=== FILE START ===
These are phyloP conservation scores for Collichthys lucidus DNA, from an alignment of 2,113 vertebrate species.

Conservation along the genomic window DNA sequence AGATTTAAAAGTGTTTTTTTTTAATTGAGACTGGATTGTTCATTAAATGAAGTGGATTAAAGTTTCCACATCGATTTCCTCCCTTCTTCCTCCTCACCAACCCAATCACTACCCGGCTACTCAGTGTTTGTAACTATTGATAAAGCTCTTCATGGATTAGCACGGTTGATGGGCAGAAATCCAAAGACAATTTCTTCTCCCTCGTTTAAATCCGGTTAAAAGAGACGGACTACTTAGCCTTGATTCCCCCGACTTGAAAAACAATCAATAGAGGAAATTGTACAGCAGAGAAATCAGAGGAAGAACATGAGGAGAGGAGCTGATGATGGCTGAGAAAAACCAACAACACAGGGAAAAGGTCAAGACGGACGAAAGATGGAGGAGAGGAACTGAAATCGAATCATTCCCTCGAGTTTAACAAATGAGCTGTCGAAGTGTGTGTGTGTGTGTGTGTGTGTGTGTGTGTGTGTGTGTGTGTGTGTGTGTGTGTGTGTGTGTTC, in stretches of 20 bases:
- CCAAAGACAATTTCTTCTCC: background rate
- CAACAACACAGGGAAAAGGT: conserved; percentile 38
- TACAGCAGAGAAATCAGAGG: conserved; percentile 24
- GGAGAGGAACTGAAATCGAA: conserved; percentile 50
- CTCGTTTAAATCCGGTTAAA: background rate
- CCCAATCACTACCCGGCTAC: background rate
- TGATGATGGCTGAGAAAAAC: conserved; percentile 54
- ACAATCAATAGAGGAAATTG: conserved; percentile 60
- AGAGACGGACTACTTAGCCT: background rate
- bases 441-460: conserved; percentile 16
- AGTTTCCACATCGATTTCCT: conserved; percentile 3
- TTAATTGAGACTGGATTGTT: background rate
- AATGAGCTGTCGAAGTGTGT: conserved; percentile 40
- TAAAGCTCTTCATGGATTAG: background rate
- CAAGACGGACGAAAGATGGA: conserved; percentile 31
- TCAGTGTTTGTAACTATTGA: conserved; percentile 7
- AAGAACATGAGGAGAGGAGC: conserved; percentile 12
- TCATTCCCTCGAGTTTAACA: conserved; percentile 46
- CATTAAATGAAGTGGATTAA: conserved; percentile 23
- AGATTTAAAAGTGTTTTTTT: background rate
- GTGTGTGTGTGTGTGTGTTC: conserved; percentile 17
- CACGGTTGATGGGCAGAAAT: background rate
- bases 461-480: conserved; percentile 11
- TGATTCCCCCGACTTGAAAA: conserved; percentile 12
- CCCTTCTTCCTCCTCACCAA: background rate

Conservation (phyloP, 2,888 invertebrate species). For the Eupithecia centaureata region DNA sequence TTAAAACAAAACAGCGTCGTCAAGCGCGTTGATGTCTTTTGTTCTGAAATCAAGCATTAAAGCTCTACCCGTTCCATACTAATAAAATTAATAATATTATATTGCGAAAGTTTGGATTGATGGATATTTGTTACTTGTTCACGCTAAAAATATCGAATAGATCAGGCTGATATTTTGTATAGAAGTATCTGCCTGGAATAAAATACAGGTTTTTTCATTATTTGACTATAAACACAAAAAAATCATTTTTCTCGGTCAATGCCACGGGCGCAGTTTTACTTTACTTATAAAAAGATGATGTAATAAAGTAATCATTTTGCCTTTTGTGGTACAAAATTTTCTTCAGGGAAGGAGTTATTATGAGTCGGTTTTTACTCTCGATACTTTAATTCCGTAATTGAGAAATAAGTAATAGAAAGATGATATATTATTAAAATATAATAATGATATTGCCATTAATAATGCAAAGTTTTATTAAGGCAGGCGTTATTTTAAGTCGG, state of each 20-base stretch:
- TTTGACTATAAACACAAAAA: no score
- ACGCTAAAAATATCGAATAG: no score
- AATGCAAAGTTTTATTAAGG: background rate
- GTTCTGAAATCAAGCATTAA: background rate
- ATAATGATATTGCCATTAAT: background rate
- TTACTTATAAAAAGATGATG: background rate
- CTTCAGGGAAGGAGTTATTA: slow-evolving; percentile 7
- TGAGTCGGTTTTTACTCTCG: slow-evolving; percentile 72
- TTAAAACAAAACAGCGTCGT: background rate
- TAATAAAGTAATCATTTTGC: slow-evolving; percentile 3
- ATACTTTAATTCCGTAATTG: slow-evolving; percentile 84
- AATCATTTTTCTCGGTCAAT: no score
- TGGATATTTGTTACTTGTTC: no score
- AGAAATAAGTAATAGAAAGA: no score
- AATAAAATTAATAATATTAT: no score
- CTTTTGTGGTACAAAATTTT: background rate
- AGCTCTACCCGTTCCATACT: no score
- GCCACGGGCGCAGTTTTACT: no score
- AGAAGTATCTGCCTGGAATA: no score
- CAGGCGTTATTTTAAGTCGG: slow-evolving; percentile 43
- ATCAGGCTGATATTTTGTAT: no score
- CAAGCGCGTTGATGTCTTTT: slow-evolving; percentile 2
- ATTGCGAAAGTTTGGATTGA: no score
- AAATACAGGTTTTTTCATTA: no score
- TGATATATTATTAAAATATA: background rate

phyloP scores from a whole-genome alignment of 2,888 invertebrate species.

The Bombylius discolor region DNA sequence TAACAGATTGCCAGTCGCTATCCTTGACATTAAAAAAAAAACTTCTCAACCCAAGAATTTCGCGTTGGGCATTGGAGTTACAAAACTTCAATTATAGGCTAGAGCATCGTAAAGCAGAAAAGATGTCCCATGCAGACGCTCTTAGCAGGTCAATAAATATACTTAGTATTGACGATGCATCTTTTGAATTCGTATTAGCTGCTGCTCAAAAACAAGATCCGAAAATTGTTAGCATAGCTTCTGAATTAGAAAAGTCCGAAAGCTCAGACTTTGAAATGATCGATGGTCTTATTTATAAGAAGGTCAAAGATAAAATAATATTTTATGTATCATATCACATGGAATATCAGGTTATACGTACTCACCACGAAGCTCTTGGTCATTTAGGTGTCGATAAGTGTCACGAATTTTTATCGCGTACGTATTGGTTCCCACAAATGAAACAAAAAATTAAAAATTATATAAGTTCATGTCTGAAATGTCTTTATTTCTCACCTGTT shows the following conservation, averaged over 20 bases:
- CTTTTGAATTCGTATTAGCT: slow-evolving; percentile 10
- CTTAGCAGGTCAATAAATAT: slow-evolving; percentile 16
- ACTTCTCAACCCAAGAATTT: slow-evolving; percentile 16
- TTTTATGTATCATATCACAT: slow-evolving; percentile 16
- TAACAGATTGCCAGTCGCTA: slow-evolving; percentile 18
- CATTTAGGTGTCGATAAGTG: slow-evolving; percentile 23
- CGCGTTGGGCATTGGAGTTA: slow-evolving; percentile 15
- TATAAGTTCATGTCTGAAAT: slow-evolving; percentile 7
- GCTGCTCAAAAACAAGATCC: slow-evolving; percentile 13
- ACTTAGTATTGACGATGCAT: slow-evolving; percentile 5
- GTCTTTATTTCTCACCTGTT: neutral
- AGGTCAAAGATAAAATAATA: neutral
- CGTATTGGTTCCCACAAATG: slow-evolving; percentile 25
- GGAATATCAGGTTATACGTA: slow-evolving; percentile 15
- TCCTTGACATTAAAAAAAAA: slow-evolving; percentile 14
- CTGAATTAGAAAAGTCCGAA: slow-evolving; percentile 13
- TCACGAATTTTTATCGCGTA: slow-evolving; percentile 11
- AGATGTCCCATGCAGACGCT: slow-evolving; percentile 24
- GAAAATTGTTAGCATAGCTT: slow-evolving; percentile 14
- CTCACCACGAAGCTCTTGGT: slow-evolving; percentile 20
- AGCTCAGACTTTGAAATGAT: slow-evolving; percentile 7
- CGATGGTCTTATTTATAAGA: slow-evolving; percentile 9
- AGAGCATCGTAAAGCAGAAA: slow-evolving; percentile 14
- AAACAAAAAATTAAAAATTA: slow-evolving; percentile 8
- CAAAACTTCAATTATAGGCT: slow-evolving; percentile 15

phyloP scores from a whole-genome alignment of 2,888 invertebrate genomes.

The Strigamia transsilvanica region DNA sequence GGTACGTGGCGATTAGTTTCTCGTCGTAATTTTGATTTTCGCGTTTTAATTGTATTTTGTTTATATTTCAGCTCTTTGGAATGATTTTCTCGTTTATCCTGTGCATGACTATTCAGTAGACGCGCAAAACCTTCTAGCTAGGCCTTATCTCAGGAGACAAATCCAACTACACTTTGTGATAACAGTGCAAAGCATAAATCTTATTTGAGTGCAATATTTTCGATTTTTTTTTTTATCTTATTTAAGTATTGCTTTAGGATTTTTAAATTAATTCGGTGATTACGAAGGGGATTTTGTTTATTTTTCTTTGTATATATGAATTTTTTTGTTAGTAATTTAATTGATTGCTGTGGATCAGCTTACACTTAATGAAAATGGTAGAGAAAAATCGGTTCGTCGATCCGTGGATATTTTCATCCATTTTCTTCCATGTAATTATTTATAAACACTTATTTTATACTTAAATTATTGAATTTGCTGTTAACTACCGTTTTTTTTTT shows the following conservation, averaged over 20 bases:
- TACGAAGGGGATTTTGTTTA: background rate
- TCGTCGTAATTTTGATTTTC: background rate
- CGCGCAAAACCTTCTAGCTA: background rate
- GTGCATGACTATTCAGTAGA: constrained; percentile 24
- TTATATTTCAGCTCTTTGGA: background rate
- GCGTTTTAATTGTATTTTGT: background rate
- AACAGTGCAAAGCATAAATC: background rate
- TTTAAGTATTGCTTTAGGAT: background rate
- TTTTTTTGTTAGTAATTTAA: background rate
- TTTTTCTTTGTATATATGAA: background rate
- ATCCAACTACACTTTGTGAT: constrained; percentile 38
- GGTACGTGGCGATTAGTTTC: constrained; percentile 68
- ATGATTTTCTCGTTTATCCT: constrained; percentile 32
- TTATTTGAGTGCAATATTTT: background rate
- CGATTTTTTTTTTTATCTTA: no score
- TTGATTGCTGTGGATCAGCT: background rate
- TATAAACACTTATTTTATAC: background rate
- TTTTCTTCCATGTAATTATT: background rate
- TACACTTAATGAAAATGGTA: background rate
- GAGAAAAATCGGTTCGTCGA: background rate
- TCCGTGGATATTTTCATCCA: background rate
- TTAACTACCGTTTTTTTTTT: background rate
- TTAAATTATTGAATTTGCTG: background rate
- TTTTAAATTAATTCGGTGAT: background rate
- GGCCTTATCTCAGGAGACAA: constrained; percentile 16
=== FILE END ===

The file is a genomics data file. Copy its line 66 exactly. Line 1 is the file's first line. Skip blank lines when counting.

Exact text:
- GTCTTTATTTCTCACCTGTT: neutral